Feel your feelings. The old saying “better out than in” certainly applies to emotion. Emotions have a beginning, a middle, and an end. Sometimes we abruptly stop emoting, out of embarrassment or duty. Whenever possible, let yourself get all the way through the emotion. Consider this permission to whimper, sob, cry, wail, stomp around, or punch a pillow!
Honor yourself. Ask yourself “What do I need at this moment? Do I need to talk to someone? Look at pictures?” See if you can identify what would soothe you in a healthy way. Then see if you can zero in on and underlying feelings. Are you worried your loved one isn’t feeling missed? Is there some guilt going on? A good way to figure this out is through journaling.
Find ways to honor your loved one. Make them part of the celebration and renewal. Keep up traditions or start new ones! (see some of the specific things I do to honor my loved ones below)
Move your body. I cannot overstate this one enough. An emotion that does not get processed in our body gets stuck as trauma. I got a Rebounder so I could work out at home. I didn’t realize until I’d read a book on emotions how much that rebounder was helping me not just with cardio but with processing my mom’s death.
Consider doing something special for someone else. Acts of kindness actually help us feel better, too. Win-Win!
Here are the things that *I* do at the holidays when I’m feeling sad about losing my mom:
1. I listen to my mom’s favorite Christmas music. She loved classical and Celtic Christmas songs so those are my go-to's. And even though it makes me even sadder sometimes to listen, I lean into it. It is something ENDURING that can never be taken from me.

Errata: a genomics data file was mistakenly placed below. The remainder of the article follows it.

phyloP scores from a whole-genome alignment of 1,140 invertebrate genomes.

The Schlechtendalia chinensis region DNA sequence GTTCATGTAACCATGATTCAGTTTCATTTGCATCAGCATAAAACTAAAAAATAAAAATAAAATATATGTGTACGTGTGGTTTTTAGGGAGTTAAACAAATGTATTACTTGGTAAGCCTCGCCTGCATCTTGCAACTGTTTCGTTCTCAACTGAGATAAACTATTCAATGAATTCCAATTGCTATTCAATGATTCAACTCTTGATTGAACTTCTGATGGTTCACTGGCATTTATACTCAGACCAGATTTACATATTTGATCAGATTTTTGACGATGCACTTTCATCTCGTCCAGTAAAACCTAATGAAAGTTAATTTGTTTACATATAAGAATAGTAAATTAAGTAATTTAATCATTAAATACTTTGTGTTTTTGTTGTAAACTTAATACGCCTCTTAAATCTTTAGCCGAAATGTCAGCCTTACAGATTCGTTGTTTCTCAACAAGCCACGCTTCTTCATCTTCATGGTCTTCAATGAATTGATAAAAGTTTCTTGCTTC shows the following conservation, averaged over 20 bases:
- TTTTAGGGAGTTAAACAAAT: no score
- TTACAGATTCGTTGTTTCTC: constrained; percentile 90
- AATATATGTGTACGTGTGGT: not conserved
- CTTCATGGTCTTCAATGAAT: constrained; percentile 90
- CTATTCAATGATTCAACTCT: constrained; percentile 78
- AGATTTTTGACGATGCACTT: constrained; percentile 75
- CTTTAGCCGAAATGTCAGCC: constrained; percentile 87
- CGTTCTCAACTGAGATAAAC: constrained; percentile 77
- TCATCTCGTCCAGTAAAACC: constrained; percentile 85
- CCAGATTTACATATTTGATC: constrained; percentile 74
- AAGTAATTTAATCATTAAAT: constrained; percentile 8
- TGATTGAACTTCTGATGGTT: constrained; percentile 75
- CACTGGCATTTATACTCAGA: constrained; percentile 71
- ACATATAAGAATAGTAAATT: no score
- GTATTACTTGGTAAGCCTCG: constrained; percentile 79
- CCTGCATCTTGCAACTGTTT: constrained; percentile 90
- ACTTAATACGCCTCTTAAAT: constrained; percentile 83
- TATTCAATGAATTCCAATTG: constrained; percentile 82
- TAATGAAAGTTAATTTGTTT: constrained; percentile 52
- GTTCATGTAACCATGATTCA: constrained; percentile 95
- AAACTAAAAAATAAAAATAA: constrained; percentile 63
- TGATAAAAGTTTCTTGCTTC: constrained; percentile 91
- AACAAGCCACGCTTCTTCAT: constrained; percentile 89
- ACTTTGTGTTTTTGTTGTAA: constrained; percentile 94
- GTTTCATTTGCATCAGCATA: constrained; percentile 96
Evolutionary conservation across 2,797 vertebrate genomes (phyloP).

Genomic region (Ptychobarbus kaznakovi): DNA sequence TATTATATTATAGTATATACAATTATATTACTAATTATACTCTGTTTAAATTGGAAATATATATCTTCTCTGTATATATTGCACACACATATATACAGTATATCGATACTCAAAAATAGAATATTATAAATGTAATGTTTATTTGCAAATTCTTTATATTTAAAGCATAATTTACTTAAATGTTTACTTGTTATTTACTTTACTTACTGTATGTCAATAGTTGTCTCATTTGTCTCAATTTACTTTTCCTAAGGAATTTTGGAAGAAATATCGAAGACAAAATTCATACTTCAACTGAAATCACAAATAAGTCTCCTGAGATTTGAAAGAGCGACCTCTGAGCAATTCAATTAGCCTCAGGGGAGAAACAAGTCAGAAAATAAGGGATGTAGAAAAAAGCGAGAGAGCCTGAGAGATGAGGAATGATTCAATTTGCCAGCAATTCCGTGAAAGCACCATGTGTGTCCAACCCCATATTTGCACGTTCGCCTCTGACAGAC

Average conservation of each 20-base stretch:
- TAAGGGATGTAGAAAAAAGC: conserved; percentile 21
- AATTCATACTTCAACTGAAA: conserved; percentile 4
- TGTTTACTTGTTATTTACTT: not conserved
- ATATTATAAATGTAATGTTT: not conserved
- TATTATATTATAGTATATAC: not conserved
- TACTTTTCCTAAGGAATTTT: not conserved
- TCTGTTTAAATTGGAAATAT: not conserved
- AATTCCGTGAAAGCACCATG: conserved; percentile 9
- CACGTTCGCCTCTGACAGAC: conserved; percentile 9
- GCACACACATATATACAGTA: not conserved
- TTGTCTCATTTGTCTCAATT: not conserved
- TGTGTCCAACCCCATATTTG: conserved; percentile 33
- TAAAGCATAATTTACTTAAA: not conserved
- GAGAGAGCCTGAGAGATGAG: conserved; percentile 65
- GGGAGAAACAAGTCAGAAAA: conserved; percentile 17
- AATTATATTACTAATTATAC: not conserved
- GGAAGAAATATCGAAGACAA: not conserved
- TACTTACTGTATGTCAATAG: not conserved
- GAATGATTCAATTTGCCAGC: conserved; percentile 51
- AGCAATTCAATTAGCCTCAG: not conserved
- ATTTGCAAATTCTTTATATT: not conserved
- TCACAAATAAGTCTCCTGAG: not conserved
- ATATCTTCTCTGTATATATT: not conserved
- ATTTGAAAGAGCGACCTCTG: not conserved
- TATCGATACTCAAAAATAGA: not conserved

2. I decorate the tree with many of our family ornaments…the same ones I liked to hang when I was a child. In later years she favored and collected glass, crystal, and silver ornaments that made her tree simply shimmer and glisten. Now I get to add those to my own set. After she passed away I purchased a set of white feather angel wings. Placing those on the tree last I am making her very present in the process each year.
3. I talk to my mom. It is usually in the early morning before anyone else gets up. I turn on the tree lights, make coffee, and bask in the glow of the crystal and silver ornaments I inherited. I tell her I miss her and wish she could be here to see my son open presents. I thank her for making the holidays a special time…so filled with memories that it can be painful…and yet I’m grateful.
4. I keep up the tradition we had of dining on her amazing Bolognese sauce Christmas Eve. It’s a way of honoring her memory AND feeding my family at the same time.
5. I talk to her best friends. She has 3 or 4 super close friends and it warms my heart to speak to them during the holidays. Because these women were important to my mom, they are important to me.
6. I schedule a time with a grief therapist if I really need it.
7. I send a special gift to friends who have lost a parent in the previous year. It’s a small gesture but it lets them know I see them, and I understand their pain and sorrow.
8. Christmas Eve service at church is probably the hardest for me. I had all these visions and expectations of going together in her golden years…years she and I were both denied. But it here, in the songs, that I feel closest to her during the holidays. This year I’ll attend virtually so it won’t quite be the same, but I will feel her near me nonetheless.
I hope these suggestions help you deal with whatever grief you are experiencing right now. There have been many things said about the blessings a global pandemic has presented. I would venture to say that this shared experience has helped us see more of our similarities and softened our judgment as we fight a common enemy. My Christmas wish—one that I will wish upon a very special Christmas Star appearing in the night sky on December 21-- will be that we continue to strengthen the ties that bind us to one another.